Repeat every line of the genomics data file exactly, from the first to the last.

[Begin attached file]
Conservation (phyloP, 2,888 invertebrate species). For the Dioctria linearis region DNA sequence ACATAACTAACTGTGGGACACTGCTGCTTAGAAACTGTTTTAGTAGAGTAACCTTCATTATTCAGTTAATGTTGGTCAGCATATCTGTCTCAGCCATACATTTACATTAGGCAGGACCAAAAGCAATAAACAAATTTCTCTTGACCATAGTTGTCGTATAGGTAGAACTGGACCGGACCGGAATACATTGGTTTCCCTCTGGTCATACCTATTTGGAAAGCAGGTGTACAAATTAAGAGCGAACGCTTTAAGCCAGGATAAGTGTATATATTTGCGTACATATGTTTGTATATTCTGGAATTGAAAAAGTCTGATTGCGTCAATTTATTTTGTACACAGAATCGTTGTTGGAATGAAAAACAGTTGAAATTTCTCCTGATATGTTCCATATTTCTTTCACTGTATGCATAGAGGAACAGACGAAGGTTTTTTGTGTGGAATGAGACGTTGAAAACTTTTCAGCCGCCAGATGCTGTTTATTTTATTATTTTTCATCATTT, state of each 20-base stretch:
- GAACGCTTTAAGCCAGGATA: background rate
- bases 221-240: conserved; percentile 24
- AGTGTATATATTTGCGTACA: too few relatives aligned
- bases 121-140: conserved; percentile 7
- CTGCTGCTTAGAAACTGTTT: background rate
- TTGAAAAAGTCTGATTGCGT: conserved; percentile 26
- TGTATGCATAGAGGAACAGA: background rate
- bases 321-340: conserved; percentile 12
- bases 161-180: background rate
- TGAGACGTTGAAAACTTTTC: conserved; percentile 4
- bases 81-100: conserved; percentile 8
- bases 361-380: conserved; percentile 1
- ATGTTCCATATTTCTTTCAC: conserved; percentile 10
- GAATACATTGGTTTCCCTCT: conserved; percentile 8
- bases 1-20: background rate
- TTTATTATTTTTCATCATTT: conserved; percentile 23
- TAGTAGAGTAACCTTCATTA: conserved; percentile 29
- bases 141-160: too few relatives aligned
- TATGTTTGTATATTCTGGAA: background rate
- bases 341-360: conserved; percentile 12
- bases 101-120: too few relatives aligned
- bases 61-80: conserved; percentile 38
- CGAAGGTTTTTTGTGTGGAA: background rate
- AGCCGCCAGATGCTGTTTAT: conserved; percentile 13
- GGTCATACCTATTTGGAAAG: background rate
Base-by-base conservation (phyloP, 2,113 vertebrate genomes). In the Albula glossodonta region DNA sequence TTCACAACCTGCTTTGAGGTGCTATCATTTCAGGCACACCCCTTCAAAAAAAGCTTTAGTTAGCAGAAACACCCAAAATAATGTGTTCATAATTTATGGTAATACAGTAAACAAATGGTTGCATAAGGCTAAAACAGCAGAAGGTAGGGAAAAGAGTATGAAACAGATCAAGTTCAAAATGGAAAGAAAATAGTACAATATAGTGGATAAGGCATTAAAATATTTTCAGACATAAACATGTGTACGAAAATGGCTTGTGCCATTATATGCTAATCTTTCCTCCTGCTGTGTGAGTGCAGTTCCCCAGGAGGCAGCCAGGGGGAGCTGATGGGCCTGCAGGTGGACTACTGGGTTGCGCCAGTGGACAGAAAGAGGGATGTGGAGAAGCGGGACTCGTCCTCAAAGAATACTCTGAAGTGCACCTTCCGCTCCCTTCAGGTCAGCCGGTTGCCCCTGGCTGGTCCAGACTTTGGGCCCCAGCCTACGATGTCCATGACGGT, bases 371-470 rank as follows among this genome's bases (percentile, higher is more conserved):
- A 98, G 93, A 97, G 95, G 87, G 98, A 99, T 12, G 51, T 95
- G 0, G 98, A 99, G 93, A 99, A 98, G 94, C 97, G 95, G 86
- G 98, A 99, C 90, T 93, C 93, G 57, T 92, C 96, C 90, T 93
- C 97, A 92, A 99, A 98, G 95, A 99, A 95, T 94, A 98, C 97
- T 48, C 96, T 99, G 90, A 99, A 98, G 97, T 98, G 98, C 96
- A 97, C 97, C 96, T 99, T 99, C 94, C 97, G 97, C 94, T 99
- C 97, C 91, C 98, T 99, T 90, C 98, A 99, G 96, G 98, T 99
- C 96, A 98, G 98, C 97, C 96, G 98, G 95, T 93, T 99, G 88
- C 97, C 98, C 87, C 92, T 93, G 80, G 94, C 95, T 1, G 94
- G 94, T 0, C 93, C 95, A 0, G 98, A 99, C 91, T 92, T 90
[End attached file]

Conservation (phyloP, 2,888 invertebrate species). For the Dioctria linearis region DNA sequence ACATAACTAACTGTGGGACACTGCTGCTTAGAAACTGTTTTAGTAGAGTAACCTTCATTATTCAGTTAATGTTGGTCAGCATATCTGTCTCAGCCATACATTTACATTAGGCAGGACCAAAAGCAATAAACAAATTTCTCTTGACCATAGTTGTCGTATAGGTAGAACTGGACCGGACCGGAATACATTGGTTTCCCTCTGGTCATACCTATTTGGAAAGCAGGTGTACAAATTAAGAGCGAACGCTTTAAGCCAGGATAAGTGTATATATTTGCGTACATATGTTTGTATATTCTGGAATTGAAAAAGTCTGATTGCGTCAATTTATTTTGTACACAGAATCGTTGTTGGAATGAAAAACAGTTGAAATTTCTCCTGATATGTTCCATATTTCTTTCACTGTATGCATAGAGGAACAGACGAAGGTTTTTTGTGTGGAATGAGACGTTGAAAACTTTTCAGCCGCCAGATGCTGTTTATTTTATTATTTTTCATCATTT, state of each 20-base stretch:
- GAACGCTTTAAGCCAGGATA: background rate
- bases 221-240: conserved; percentile 24
- AGTGTATATATTTGCGTACA: too few relatives aligned
- bases 121-140: conserved; percentile 7
- CTGCTGCTTAGAAACTGTTT: background rate
- TTGAAAAAGTCTGATTGCGT: conserved; percentile 26
- TGTATGCATAGAGGAACAGA: background rate
- bases 321-340: conserved; percentile 12
- bases 161-180: background rate
- TGAGACGTTGAAAACTTTTC: conserved; percentile 4
- bases 81-100: conserved; percentile 8
- bases 361-380: conserved; percentile 1
- ATGTTCCATATTTCTTTCAC: conserved; percentile 10
- GAATACATTGGTTTCCCTCT: conserved; percentile 8
- bases 1-20: background rate
- TTTATTATTTTTCATCATTT: conserved; percentile 23
- TAGTAGAGTAACCTTCATTA: conserved; percentile 29
- bases 141-160: too few relatives aligned
- TATGTTTGTATATTCTGGAA: background rate
- bases 341-360: conserved; percentile 12
- bases 101-120: too few relatives aligned
- bases 61-80: conserved; percentile 38
- CGAAGGTTTTTTGTGTGGAA: background rate
- AGCCGCCAGATGCTGTTTAT: conserved; percentile 13
- GGTCATACCTATTTGGAAAG: background rate
Base-by-base conservation (phyloP, 2,113 vertebrate genomes). In the Albula glossodonta region DNA sequence TTCACAACCTGCTTTGAGGTGCTATCATTTCAGGCACACCCCTTCAAAAAAAGCTTTAGTTAGCAGAAACACCCAAAATAATGTGTTCATAATTTATGGTAATACAGTAAACAAATGGTTGCATAAGGCTAAAACAGCAGAAGGTAGGGAAAAGAGTATGAAACAGATCAAGTTCAAAATGGAAAGAAAATAGTACAATATAGTGGATAAGGCATTAAAATATTTTCAGACATAAACATGTGTACGAAAATGGCTTGTGCCATTATATGCTAATCTTTCCTCCTGCTGTGTGAGTGCAGTTCCCCAGGAGGCAGCCAGGGGGAGCTGATGGGCCTGCAGGTGGACTACTGGGTTGCGCCAGTGGACAGAAAGAGGGATGTGGAGAAGCGGGACTCGTCCTCAAAGAATACTCTGAAGTGCACCTTCCGCTCCCTTCAGGTCAGCCGGTTGCCCCTGGCTGGTCCAGACTTTGGGCCCCAGCCTACGATGTCCATGACGGT, bases 371-470 rank as follows among this genome's bases (percentile, higher is more conserved):
- A 98, G 93, A 97, G 95, G 87, G 98, A 99, T 12, G 51, T 95
- G 0, G 98, A 99, G 93, A 99, A 98, G 94, C 97, G 95, G 86
- G 98, A 99, C 90, T 93, C 93, G 57, T 92, C 96, C 90, T 93
- C 97, A 92, A 99, A 98, G 95, A 99, A 95, T 94, A 98, C 97
- T 48, C 96, T 99, G 90, A 99, A 98, G 97, T 98, G 98, C 96
- A 97, C 97, C 96, T 99, T 99, C 94, C 97, G 97, C 94, T 99
- C 97, C 91, C 98, T 99, T 90, C 98, A 99, G 96, G 98, T 99
- C 96, A 98, G 98, C 97, C 96, G 98, G 95, T 93, T 99, G 88
- C 97, C 98, C 87, C 92, T 93, G 80, G 94, C 95, T 1, G 94
- G 94, T 0, C 93, C 95, A 0, G 98, A 99, C 91, T 92, T 90